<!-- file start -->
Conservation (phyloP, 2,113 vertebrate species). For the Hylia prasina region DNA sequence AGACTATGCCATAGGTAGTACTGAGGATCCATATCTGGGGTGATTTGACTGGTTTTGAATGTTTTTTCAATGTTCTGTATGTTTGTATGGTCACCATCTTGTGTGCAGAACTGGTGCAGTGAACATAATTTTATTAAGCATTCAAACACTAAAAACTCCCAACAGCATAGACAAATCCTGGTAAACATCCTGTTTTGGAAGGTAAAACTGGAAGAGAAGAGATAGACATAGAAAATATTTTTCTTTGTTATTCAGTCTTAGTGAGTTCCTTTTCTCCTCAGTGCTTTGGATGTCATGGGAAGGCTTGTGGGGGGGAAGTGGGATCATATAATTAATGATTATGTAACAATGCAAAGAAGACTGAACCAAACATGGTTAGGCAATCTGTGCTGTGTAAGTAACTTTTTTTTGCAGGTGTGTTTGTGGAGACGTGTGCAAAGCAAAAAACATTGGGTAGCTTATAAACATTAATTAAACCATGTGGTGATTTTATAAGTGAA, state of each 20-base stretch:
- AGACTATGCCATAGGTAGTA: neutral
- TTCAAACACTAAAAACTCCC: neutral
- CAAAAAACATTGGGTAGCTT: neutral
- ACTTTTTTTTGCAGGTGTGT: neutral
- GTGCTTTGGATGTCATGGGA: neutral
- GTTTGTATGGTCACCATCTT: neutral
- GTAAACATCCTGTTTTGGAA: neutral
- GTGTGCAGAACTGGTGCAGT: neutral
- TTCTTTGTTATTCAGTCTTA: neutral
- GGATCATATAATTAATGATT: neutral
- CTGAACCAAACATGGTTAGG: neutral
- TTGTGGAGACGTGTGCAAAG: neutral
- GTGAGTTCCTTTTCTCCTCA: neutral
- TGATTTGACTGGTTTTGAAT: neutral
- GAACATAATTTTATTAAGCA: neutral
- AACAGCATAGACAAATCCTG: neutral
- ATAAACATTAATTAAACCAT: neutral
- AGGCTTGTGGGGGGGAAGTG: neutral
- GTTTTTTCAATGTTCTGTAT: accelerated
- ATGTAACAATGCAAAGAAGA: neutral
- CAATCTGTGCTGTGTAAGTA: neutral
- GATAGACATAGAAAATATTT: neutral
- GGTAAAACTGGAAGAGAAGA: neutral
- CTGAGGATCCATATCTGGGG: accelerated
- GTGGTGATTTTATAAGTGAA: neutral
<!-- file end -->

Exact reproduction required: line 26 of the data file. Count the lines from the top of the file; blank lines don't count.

- GTGGTGATTTTATAAGTGAA: neutral